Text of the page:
What once was Rockies producers’ hotshot ride to higher netbacks is to be remade as the “expressway to the markets” from the Marcellus and Utica shales. The Rockies Express Pipeline LLC (REX) is embarking on a “great reversal” with the aim of sparing Appalachia producers the pricing pain felt so deeply out west half a decade ago.
“…Utica gas needs to flow west,” REX Chairman Bill Moler said Wednesday at Bentek Energy LLC’s Benposium in Houston. “It can do 1.8 Bcf/d west to east; it’s a very minimal capital expenditure for us to turn that pipe around or make it truly bi-directional so it will be 1.8 Bcf/d east to west. We need to act now. The price downfall is coming.”
REX and the Ruby Pipeline, which carries gas west from the Rockies, both were built to bring price relief to Rockies producers, and they did what they were supposed to do. “Fast forward just three years and the landscape from 2009 has changed dramatically,” Moler said. Widespread expectations are that the Marcellus and Utica will be putting out 18 Bcf/d by 2018 and swamping the Northeast market in the summer and then potentially year-round, he said.
“Production in the Appalachia region has increased from 2.7 to nearly 8.2 Bcf/d in 2012…The Utica is on its way up,” he said. “While the Utica Shale well count is growing, production information remains obscure. We have seen first-hand that dry gas wells are coming on with significant IP [initial production] rates in the neighborhood of 30 MMcf/d. Rigs continue to drill wells. Despite the 332 total wells drilled, only 44 of them are shown as producing. That’s strictly infrastructure constraint at this point.”
Gas on Dominion has been trading at a discount to the New York Mercantile Exchange (Nymex), a warning signal to Appalachia, Moler said. “The question is how low can it go? If you just take the forward curve out, you get as low as 18-20 cents discount to Nymex in the out years, giving an indication that the same thing that happened in the Rockies is likely to happen in Appalachia if there’s not an infrastructure correction.”
Appalachia producers have seen the writing on the wall and have told REX executives that prices will decline this summer and that they intend to lay down rigs to avoid a Rockies price scenario circa 2008, according to Moler. “We said, ‘keep the rigs up. We can take your gas and move it to Chicago; we can take your gas and move it to Indianapolis; we can take your gas and move it to St. Louis…'”
Making REX bidirectional is not an option; it’s a necessity, Moler said. At Benposium he pitched a reconfigured REX as the “shale to shining shale” pipeline, the northernmost header system that touches shale and other plays across the country’s northern quartile. And of about 1.5 Bcf/d of current, planned or proposed processing capacity for the Appalachia region, approximately 1.2 Bcf/d is within 30 miles of REX, Moler said.
“REX is connected to the DJ [Denver-Julesburg] Basin; it’s connected to the Niobrara Shale, the Piceance, the Wind River, the Powder River,” he said. “We go right through the Illinois Basin. We have interconnects with pipes that go into the Mississippian Lime. We go right through the Utica Shale, and we’re connected to the Marcellus Shale.”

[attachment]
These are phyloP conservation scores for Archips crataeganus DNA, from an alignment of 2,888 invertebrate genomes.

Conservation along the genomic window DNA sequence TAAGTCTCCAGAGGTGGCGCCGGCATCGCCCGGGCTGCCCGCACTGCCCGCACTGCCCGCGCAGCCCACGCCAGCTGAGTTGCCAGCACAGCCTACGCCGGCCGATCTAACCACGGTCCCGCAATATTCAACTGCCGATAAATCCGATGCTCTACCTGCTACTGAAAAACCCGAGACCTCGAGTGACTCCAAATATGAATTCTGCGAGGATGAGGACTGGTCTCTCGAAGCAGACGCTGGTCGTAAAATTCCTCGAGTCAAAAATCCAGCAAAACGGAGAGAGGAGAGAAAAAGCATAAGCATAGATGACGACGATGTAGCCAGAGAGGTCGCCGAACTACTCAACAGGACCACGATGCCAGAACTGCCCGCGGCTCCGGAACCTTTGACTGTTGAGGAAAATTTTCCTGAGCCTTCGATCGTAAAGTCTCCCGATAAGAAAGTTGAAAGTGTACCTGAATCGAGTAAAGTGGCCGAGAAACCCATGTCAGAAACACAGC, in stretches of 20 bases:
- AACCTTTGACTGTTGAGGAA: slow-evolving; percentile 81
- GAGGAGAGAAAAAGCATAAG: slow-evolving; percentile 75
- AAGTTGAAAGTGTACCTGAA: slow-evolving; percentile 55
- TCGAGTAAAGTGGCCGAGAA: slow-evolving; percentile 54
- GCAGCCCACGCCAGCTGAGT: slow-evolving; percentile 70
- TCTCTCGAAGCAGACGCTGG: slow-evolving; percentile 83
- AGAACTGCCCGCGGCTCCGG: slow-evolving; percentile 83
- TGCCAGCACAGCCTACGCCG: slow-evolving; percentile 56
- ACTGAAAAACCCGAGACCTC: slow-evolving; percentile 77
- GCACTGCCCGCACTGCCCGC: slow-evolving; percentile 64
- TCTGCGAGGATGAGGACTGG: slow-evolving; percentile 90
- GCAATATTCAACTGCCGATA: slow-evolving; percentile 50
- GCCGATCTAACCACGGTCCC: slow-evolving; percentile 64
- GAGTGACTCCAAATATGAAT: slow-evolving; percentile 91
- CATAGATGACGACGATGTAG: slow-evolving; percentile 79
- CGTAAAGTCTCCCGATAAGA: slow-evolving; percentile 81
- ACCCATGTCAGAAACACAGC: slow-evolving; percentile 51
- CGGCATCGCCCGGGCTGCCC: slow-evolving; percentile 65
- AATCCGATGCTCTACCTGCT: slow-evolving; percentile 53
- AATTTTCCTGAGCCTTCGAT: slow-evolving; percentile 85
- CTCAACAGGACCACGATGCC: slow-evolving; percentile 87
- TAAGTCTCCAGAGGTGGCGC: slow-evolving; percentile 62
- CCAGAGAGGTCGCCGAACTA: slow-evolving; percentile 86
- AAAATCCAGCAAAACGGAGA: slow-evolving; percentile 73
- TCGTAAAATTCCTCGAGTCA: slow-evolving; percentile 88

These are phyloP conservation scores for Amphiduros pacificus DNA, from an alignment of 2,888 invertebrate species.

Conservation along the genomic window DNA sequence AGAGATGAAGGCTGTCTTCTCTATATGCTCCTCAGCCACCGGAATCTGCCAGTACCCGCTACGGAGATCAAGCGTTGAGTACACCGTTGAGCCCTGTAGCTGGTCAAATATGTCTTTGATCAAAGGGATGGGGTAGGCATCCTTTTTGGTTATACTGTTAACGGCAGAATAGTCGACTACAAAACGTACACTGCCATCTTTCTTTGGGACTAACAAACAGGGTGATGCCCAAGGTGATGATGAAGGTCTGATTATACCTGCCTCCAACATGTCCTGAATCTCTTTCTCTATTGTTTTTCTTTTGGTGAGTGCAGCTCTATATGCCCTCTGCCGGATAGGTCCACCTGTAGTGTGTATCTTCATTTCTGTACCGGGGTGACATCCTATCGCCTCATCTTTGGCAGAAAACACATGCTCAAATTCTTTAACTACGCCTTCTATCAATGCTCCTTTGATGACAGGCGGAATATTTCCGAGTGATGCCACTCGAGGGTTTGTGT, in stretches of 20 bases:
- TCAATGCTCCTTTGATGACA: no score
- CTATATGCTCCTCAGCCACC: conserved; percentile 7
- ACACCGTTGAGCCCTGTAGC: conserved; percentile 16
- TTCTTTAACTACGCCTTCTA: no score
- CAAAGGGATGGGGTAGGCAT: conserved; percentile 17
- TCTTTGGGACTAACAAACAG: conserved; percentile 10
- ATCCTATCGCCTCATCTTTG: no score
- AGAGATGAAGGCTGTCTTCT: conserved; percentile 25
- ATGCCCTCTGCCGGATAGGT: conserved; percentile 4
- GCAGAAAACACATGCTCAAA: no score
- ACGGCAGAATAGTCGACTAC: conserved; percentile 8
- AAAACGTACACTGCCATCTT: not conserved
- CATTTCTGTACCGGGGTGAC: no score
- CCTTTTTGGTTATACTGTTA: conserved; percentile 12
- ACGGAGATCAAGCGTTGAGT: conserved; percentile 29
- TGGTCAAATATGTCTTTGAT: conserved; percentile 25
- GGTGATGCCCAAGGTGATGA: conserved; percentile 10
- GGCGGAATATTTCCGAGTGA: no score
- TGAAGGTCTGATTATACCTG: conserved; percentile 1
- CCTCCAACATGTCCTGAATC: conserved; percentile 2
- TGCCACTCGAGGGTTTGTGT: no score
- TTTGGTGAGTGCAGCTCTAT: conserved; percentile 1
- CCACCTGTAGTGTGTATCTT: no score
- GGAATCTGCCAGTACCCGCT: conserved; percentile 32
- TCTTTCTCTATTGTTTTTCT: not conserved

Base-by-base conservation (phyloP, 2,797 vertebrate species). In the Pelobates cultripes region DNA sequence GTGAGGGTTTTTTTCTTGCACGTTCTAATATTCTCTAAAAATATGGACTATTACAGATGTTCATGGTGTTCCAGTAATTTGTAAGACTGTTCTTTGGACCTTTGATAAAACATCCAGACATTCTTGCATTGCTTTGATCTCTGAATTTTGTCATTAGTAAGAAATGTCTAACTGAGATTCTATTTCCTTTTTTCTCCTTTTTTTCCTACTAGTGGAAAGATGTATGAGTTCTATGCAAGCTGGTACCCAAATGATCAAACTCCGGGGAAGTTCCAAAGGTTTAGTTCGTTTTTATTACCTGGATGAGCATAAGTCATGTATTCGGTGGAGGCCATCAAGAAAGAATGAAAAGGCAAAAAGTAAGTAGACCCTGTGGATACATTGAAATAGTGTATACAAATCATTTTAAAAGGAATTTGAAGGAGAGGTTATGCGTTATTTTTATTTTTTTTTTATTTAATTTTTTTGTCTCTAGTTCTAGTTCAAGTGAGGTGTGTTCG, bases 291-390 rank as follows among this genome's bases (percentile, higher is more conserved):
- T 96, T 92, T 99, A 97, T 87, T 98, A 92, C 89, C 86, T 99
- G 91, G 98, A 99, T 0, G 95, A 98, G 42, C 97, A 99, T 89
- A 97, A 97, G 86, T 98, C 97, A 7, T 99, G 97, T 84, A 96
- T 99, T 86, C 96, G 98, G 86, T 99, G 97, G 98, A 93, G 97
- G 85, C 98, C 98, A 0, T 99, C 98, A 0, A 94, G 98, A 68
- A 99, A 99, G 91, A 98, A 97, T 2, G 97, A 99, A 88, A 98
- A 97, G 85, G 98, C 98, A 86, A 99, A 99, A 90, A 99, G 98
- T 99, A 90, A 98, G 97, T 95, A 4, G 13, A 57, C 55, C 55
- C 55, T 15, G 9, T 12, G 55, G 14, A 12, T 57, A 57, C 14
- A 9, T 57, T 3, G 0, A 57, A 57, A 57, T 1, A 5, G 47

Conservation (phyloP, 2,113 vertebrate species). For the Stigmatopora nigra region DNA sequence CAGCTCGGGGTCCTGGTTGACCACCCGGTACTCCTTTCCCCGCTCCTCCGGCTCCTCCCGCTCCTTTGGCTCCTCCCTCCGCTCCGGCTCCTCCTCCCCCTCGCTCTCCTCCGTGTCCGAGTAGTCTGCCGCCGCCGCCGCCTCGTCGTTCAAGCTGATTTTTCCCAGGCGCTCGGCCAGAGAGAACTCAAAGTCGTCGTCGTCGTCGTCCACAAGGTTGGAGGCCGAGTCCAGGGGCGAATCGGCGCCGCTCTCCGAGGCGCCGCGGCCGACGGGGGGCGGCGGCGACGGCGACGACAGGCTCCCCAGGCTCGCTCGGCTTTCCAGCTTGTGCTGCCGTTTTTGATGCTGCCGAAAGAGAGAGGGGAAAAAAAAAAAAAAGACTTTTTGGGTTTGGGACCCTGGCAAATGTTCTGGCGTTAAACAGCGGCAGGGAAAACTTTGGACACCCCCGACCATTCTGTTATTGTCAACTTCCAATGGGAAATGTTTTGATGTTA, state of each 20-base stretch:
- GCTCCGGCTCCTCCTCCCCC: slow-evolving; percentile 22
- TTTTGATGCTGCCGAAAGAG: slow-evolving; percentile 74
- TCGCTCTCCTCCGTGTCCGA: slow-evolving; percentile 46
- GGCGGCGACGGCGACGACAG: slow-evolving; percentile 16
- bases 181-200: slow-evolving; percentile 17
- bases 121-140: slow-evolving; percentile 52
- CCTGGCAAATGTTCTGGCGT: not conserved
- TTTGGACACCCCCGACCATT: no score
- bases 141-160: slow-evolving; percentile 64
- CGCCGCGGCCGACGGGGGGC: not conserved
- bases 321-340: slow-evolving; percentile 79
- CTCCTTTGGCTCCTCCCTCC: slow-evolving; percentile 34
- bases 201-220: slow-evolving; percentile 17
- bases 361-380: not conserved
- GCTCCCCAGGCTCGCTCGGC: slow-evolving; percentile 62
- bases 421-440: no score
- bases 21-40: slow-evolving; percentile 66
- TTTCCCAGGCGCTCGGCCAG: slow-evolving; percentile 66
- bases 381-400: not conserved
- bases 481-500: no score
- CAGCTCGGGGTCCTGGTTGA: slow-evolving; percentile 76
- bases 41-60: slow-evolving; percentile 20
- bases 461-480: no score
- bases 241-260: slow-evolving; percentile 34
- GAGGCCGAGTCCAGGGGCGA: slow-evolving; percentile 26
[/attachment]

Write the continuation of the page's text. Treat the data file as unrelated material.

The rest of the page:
To make that case, Moler and REX management have to undo some of the marketing that was done for REX in its pre-shale iteration, when getting gas out of the Rockies was all the rage. Nobody knows what REX can do now, Moler said, citing the instance of a southeastern Ohio producer who had sunk a successful well (IP of 37 MMcf/d) 1,250 feet from the REX right-of-way. When the producer was told about REX, his response was, “‘well, that’s full. That’s full and there’s no space and it only goes to Clarington [OH]. I don’t want to go to Clarington.'”
Needless to say, the producer soon heard about REX’s 14 other pipeline interconnects and how it could get his gas to Chicago, Detroit, Indianapolis, St. Louis, Denver, etc. “The point is we can get your gas to markets other than the Northeast,” Moler said. “We can get Utica gas out of the area and competing in other parts of the country.”
There’s a bidirectional REX pitch for end-users, too, for instance, a power plant connected somewhere along REX’s midsection. With a good gas trader, such a plant’s operators could track weather patterns and source gas accordingly. Cold in Denver? Buy gas from the Marcellus. When the cold front moves to Chicago, get the gas from the Rockies or Marcellus, whichever is cheaper. And when the cold gets to Appalachia, fuel the plant with cheaper Rockies gas.
“As you’re watching that weather pattern move across the country, you actually have some unique arbitrage opportunities because we are the only west-to-east pipeline…” Moler said.
In talks with producers about switching flow, REX executives are hearing that they do not want to be dependent on gas moving from the west to east to offset volumes moving from the east to west. Currently REX is considering modifications to compressor stations, etc. to make flow bidirectional. East-to-west flow would be on a firm transportation basis and not necessarily accomplished through backhaul or displacement, Moler said.
As far as what rates on a bidirectional REX would be, Moler said, “we’re looking at everything.”
And for the record, REX management has read all the trade press stories about the less-than-full pipeline (“‘Oh my god, REX is not flowing east'”). But the fact is, nobody’s flowing east, Moler said, adding that legacy pipes from the Gulf Coast, Tennessee Gas Pipeline, Texas Eastern Transmission and Transco, are not flowing gas to the north anymore.
“It’s true that REX is not moving as much to the east,” he said, “but the point is that the Marcellus and Utica are so voluminous that the original transportation path is not necessary anymore.”
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